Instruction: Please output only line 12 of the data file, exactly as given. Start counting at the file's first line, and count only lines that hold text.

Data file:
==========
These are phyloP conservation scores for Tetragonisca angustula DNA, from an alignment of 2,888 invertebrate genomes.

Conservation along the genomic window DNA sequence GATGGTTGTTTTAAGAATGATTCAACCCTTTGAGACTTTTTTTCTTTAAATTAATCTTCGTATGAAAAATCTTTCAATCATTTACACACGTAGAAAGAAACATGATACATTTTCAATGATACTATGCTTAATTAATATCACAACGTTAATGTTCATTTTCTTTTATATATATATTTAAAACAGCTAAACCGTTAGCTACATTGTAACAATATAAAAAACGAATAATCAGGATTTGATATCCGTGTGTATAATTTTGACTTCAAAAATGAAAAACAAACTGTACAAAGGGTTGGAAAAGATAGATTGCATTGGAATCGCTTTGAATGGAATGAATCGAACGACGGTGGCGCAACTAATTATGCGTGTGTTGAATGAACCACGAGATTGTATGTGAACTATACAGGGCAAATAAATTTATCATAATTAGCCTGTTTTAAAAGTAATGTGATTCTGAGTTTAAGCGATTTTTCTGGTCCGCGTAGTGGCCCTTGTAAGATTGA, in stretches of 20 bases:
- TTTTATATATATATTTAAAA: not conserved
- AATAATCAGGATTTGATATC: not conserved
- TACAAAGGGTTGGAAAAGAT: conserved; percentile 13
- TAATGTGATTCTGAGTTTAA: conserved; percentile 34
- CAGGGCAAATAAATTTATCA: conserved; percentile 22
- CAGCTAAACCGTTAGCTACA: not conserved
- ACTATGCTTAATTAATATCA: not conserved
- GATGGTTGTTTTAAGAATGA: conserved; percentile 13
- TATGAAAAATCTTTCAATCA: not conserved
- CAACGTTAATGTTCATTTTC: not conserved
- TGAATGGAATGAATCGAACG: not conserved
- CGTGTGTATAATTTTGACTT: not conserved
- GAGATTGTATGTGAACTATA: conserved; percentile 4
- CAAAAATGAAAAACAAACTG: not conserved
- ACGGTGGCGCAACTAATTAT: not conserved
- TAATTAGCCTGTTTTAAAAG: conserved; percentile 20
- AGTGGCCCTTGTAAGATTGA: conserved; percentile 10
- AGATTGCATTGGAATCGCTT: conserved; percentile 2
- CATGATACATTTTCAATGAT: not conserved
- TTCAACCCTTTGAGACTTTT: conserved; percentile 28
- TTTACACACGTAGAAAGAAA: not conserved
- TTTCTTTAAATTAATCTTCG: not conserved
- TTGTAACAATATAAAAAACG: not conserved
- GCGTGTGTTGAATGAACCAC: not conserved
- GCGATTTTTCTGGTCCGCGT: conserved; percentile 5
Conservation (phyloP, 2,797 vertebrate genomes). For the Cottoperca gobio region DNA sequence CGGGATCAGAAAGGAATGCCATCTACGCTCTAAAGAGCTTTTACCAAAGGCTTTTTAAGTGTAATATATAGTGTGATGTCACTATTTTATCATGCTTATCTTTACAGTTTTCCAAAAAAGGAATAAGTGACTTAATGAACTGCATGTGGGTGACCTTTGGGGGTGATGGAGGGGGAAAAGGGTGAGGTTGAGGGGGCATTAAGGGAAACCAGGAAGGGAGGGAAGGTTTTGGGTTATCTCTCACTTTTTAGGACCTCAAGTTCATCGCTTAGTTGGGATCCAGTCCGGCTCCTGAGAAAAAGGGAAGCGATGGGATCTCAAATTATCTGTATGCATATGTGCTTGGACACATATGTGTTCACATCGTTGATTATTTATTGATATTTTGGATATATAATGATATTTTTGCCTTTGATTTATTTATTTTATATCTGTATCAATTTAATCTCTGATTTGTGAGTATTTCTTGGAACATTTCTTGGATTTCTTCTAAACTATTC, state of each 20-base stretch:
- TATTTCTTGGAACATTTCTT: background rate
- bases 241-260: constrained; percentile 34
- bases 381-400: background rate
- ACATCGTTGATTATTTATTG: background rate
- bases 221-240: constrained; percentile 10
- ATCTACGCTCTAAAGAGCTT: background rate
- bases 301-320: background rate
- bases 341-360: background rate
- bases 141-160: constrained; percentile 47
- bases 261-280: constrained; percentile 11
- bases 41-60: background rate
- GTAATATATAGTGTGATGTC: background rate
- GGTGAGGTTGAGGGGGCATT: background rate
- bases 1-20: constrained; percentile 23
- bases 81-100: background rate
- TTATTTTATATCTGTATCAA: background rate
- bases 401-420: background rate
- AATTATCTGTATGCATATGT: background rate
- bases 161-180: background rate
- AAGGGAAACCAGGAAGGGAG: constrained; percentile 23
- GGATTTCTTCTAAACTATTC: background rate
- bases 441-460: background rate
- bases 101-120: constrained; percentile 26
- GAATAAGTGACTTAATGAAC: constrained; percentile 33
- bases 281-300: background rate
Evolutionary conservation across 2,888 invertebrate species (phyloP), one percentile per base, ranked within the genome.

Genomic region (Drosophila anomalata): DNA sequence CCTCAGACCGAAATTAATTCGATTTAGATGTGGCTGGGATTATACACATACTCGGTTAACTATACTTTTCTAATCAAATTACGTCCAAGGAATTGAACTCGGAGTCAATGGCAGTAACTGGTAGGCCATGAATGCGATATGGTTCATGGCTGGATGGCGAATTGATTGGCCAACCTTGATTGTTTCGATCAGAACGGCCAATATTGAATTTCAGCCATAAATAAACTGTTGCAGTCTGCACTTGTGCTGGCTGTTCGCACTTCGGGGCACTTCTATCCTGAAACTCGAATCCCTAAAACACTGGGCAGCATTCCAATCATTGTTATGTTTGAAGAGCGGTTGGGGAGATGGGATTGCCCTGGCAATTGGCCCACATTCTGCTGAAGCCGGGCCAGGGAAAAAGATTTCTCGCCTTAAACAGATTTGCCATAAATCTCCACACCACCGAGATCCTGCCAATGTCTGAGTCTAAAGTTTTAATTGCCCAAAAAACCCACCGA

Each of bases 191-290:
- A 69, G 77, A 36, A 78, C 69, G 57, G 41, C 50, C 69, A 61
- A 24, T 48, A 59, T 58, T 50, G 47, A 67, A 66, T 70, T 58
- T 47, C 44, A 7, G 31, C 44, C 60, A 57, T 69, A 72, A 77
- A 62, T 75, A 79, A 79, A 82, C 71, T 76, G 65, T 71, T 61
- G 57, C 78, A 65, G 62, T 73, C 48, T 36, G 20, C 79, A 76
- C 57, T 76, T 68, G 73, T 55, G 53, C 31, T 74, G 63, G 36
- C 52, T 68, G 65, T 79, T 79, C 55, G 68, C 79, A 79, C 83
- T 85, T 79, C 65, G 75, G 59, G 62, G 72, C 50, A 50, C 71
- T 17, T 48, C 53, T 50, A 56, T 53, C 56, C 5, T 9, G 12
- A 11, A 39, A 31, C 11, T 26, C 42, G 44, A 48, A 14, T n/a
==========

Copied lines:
- CAACGTTAATGTTCATTTTC: not conserved